Proposed Development on Duncombe Hill Green


Does the 3ft max height only apply to if it joins a main road? I ask because a very high fence has gone up around the garden of a house on the corner of Brockley View and Montem road. That corner is absolutely lethal. It’s a 90 degree corner which is now a complete blind spot when driving round it because of the high fence. It’s an accident waiting to happen.

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Logistically speaking, it’s too small a plot for a block of flats to be built on using traditional cavity construction in the sense that once the first lift is up to slab height a mobile crane would have to be used to lift the bison beams into place after any necessary steels have been fitted. From experience that process can take up to two days and Brockley Rise would have to be closed to accomodate the crane which would cause huge disruption to traffic and the project’s immediate neighbours. Then along comes the next problem. After the bison beams (celular concrete rafts - the floor) have been lowered onto the blockwork superstructure, scaffolders would have to include a loading bay/gantry into the scaffolding package. In any normal project the loading bay would be serviced by an all-terrain telescopic forklift that would not be practical on such a tight spot such as the one one being discussed. For anything to be built there it would almost certainly be a timber kit superstructure with a masonry jacket of brickwork. This will have less of an impact on the local community but from the developer’s perspective they’d be making a loss because timber frame construction is notorious for lowering the value of the property because they tend to have only a lifespan of fifty-odd years before they start to become structually unsound.

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Muckaway for the footings using a HIAB grab lorry would mean the pavement on Brockley Rise would have to be closed because the owners of said lorries insist on their lorries being on the most level piece of land and although they can self-level using hydraulic jacks they are prone to tipping over so Duncombe Hill would be out of the question. Footings would take ages because you could only realistically use a one or two ton mini digger to dig the trenchs and then you have to close the pavement once the concrete wagon turns-up for the day. Dust surpression will also be a huge challenge to overcome. When I was helping to build the new block of flats on Dacres Road dust supression wasn’t much of an issue because we used the disc cutters at the back of the project. On the job I’ve just finished doing in Golders Green we had complaints during the summer of dust clouds obscuring bus drivers’ vision because we were cutting near the main road. I suspect the same would be an issue on this little plot of land.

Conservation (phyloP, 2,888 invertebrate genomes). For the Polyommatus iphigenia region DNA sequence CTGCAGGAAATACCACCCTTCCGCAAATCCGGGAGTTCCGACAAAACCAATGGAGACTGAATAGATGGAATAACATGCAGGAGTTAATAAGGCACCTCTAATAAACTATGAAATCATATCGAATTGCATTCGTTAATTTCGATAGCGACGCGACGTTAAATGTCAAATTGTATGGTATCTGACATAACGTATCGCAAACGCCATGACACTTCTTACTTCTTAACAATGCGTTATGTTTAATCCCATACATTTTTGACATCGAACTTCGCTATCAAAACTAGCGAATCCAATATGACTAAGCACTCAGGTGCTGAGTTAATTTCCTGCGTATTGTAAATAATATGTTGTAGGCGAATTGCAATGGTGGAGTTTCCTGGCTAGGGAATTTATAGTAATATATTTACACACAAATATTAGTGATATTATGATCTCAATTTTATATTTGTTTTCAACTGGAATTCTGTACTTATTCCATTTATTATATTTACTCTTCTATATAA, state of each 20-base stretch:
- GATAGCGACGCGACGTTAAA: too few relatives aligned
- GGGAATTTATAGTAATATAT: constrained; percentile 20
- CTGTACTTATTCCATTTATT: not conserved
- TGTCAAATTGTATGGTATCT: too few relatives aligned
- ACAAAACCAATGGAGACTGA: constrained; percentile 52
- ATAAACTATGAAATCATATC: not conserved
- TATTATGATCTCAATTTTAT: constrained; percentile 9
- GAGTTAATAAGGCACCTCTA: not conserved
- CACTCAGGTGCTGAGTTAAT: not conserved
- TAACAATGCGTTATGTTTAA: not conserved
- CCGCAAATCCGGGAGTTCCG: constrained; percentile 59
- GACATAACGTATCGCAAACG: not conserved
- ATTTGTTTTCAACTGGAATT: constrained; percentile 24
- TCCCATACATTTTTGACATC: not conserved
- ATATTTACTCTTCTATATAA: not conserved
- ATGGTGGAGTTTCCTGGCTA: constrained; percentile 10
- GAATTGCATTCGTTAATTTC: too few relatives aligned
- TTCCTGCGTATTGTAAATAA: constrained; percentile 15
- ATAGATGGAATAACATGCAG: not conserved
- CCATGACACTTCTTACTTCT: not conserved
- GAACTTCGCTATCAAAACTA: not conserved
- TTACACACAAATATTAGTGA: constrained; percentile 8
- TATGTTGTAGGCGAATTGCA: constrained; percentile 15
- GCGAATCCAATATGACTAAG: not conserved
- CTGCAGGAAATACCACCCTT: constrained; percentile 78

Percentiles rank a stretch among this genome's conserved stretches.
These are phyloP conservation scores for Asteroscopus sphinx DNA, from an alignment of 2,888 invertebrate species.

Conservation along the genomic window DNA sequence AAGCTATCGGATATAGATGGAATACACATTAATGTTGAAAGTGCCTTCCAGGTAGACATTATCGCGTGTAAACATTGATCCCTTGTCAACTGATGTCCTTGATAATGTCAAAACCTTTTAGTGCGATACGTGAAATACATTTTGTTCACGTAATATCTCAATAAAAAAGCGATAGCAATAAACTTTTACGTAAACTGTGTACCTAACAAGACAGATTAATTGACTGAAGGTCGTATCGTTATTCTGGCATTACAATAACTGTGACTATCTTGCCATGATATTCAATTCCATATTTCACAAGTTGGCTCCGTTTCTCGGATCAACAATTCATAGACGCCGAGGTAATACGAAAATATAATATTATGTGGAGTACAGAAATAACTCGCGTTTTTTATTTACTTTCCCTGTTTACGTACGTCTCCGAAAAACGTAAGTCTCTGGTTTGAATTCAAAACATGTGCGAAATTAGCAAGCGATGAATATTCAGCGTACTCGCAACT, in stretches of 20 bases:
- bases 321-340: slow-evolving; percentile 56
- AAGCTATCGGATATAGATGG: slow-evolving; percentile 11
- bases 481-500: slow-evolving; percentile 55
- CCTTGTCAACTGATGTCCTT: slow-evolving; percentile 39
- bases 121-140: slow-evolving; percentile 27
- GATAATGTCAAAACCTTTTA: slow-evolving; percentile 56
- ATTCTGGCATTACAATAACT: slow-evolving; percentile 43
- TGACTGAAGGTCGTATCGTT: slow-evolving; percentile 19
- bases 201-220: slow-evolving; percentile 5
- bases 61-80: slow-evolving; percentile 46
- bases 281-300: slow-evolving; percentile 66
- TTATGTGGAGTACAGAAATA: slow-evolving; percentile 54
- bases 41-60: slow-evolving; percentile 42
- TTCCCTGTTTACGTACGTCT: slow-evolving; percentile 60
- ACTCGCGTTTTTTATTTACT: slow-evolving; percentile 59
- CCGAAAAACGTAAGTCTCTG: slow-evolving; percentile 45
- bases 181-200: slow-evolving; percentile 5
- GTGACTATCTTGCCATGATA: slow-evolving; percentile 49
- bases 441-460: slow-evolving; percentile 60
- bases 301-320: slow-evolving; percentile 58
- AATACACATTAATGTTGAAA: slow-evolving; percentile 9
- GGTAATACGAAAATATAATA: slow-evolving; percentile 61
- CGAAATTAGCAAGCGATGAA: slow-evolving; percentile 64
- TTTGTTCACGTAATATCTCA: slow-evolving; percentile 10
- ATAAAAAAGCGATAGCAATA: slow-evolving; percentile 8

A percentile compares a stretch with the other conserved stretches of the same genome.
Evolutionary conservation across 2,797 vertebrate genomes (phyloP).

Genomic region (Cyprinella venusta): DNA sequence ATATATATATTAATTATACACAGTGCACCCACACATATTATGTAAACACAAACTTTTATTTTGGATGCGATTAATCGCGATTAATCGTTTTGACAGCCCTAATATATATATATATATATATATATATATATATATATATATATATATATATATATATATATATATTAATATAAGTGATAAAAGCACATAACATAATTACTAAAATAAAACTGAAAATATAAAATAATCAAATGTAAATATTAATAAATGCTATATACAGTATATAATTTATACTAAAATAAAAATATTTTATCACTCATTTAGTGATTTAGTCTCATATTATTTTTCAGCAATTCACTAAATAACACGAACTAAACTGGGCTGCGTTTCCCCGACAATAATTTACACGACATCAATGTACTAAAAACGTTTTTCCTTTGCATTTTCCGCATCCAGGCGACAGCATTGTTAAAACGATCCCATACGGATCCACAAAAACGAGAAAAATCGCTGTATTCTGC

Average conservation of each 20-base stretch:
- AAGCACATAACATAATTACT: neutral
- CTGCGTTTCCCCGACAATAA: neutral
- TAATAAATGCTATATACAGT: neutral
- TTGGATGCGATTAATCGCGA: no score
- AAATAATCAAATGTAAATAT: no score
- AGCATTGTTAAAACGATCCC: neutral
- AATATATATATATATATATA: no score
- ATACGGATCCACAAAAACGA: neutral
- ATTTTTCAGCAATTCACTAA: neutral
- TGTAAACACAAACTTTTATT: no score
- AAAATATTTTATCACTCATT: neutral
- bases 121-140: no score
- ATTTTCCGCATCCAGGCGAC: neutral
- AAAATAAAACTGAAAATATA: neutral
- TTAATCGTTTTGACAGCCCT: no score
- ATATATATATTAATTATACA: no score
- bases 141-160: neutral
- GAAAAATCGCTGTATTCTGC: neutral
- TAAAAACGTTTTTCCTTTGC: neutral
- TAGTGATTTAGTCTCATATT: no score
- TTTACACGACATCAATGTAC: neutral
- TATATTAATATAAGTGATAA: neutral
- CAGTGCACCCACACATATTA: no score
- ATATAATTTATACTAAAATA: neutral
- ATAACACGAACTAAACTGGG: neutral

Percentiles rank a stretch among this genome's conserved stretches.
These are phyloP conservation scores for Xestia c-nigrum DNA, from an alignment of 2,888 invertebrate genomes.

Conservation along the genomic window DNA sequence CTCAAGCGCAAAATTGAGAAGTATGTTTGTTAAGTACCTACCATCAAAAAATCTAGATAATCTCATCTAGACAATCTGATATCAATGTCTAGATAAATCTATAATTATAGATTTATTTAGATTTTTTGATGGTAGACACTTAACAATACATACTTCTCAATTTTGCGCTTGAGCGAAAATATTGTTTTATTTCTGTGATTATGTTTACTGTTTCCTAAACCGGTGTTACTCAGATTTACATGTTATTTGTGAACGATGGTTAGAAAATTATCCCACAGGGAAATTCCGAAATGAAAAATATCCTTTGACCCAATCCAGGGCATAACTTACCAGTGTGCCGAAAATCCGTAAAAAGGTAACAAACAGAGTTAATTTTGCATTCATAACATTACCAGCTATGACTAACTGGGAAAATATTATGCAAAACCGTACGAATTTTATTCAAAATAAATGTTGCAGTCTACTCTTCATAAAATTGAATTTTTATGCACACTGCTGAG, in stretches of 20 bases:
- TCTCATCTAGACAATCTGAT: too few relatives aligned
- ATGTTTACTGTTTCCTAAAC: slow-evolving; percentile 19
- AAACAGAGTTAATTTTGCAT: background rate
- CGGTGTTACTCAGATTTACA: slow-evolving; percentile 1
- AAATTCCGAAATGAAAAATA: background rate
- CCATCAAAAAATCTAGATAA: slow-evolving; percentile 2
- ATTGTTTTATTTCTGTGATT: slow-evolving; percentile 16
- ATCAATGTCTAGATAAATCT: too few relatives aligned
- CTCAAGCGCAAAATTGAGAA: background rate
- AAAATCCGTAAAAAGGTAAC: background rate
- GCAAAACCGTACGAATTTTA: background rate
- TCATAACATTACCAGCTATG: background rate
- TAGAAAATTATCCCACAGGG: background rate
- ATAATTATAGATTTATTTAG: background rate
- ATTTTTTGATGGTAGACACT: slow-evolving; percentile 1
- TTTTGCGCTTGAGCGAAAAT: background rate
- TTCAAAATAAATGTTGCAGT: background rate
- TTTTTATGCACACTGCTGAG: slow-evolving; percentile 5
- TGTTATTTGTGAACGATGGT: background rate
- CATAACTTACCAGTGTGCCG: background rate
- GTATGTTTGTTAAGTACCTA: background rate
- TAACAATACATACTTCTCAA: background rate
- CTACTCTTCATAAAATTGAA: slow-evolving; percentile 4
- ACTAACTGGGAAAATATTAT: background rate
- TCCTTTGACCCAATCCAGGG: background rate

A fence higher than 1 metre adjacent to any road needs planning permission. This is unlikely to be granted where there is danger, e.g. at a junction.

You should complain to Lewisham Council.



Interesting and very helpful insight to the logistics of building a block of flats on this site.
Thanks for taking the time to share as I’d imagine it will add weight to the argument to oppose development.

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Thank you, and you’re more than welcome; but don’t take it as gospel if or when you take it to a planning committee/appeal. I’m a professional bricklayer, not a general building contractor overseeing the entire build and the problems I’ve outlined are from personal observation and not from the perspective of the principle contractor who’ll have more of a vested interest in the project than I would.